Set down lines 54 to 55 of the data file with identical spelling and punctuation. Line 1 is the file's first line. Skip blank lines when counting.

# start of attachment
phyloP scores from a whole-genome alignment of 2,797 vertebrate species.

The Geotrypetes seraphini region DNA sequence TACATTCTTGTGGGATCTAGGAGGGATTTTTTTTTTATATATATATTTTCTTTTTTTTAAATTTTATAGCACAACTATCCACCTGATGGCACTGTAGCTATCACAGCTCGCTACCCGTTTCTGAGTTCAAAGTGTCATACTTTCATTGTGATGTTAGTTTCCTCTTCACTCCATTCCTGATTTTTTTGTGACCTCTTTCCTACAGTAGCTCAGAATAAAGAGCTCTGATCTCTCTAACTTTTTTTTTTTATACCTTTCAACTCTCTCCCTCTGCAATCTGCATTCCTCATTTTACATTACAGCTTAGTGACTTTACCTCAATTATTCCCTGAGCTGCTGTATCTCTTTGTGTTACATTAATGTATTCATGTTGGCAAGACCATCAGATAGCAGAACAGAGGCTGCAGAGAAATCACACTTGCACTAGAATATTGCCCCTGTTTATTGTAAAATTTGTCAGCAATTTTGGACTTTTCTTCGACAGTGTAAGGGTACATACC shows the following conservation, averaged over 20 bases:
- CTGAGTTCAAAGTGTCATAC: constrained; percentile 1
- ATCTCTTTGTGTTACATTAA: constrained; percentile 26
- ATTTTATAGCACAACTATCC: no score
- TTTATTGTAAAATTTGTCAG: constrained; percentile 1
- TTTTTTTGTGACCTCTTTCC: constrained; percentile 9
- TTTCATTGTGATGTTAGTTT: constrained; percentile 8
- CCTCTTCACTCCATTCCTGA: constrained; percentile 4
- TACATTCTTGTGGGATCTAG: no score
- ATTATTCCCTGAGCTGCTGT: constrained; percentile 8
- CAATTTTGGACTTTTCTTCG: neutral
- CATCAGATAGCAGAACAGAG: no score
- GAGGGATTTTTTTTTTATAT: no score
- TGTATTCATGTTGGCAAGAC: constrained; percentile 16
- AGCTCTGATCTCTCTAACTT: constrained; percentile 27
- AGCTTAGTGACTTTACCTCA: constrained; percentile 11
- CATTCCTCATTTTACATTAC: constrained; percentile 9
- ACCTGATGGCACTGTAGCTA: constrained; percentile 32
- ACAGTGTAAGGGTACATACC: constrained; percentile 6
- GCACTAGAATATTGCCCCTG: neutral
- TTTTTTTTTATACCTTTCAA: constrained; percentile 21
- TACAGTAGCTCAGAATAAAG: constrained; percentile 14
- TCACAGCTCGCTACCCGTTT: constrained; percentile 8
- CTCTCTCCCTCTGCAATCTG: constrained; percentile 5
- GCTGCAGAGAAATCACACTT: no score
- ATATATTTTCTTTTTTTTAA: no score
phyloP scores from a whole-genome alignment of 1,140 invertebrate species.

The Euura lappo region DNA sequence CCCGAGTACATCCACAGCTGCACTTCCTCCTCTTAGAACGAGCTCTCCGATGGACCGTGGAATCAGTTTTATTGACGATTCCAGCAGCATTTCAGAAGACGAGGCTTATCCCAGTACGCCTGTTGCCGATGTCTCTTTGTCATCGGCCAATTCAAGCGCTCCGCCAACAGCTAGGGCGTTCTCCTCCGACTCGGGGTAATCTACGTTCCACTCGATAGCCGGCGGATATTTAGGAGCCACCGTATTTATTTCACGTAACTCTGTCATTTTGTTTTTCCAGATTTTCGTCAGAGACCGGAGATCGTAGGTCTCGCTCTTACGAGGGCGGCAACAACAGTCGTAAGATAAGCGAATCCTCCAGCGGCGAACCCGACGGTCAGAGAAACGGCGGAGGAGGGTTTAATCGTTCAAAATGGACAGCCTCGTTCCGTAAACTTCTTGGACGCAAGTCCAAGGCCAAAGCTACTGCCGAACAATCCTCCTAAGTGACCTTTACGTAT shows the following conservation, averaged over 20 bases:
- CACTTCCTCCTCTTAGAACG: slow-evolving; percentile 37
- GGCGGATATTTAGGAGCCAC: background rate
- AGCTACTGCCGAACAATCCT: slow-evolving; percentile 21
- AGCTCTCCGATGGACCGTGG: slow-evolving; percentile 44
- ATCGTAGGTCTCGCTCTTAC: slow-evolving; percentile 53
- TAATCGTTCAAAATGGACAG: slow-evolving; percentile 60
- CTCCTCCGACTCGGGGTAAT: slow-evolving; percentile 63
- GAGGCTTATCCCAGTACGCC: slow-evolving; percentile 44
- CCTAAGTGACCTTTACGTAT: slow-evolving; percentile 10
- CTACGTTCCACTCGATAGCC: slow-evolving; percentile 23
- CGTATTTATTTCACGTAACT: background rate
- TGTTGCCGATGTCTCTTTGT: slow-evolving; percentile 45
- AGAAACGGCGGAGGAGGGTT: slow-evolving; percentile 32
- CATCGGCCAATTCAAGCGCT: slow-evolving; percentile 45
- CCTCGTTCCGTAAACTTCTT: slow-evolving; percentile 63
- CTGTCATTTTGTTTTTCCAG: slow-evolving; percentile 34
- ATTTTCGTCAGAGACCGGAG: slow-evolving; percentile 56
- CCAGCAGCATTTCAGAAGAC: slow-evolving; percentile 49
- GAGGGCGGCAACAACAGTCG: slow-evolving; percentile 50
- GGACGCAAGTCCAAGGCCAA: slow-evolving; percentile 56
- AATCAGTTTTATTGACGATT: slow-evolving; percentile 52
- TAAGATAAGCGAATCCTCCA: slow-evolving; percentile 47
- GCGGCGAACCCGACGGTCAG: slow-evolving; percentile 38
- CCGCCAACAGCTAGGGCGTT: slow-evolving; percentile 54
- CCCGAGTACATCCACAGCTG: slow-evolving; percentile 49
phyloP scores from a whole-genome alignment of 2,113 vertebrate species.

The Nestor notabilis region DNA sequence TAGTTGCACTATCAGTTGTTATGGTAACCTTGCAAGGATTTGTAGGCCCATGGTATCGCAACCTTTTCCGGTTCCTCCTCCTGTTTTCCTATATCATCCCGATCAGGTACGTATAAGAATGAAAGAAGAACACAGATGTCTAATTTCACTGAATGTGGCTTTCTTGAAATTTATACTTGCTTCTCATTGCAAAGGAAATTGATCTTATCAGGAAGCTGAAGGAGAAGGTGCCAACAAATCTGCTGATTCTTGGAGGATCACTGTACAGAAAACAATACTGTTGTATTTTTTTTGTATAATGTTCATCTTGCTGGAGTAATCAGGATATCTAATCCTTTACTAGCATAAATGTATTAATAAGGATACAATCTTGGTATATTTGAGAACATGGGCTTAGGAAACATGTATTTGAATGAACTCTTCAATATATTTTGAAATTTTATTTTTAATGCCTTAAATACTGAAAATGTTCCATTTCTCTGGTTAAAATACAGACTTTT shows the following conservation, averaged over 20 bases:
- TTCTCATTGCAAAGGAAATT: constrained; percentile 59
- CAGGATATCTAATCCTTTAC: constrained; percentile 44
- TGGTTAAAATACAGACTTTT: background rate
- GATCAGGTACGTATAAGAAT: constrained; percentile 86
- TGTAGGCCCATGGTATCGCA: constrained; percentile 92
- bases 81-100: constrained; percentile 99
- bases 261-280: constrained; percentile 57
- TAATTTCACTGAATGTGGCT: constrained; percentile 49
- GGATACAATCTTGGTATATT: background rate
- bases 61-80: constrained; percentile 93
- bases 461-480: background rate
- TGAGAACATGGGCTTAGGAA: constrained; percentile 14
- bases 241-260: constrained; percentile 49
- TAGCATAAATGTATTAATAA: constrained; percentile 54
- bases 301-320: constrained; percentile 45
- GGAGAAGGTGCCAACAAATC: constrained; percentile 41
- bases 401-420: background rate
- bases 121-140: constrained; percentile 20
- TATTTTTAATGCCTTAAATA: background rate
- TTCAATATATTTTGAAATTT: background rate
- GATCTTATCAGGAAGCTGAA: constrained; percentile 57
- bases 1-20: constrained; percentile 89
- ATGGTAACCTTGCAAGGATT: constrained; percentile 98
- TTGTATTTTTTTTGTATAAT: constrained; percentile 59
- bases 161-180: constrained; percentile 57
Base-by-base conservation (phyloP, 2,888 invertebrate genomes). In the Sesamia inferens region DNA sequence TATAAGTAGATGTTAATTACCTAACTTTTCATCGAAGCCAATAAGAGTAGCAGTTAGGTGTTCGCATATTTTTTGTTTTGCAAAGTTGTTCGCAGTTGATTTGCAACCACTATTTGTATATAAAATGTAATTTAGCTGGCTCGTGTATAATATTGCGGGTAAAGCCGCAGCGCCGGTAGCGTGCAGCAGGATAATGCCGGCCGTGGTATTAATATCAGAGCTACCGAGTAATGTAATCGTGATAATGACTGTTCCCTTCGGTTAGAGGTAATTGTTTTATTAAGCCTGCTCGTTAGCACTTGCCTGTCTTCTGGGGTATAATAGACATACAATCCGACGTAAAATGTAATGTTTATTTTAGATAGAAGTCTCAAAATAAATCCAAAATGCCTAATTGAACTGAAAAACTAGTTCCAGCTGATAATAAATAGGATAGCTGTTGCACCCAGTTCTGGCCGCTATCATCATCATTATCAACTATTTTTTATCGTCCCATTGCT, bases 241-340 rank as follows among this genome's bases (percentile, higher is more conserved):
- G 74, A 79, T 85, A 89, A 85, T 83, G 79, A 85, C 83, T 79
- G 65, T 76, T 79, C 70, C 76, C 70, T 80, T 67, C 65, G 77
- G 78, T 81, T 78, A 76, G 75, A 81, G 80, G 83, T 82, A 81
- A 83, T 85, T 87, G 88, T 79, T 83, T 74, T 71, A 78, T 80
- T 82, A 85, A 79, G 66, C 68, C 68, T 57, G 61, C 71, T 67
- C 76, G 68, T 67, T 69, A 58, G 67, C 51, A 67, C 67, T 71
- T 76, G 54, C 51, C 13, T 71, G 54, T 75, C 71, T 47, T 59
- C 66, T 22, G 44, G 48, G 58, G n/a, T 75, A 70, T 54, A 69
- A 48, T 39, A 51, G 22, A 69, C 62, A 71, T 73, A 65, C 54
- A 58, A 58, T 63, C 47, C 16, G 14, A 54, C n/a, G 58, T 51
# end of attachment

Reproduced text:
- CCCGAGTACATCCACAGCTG: slow-evolving; percentile 49
phyloP scores from a whole-genome alignment of 2,113 vertebrate species.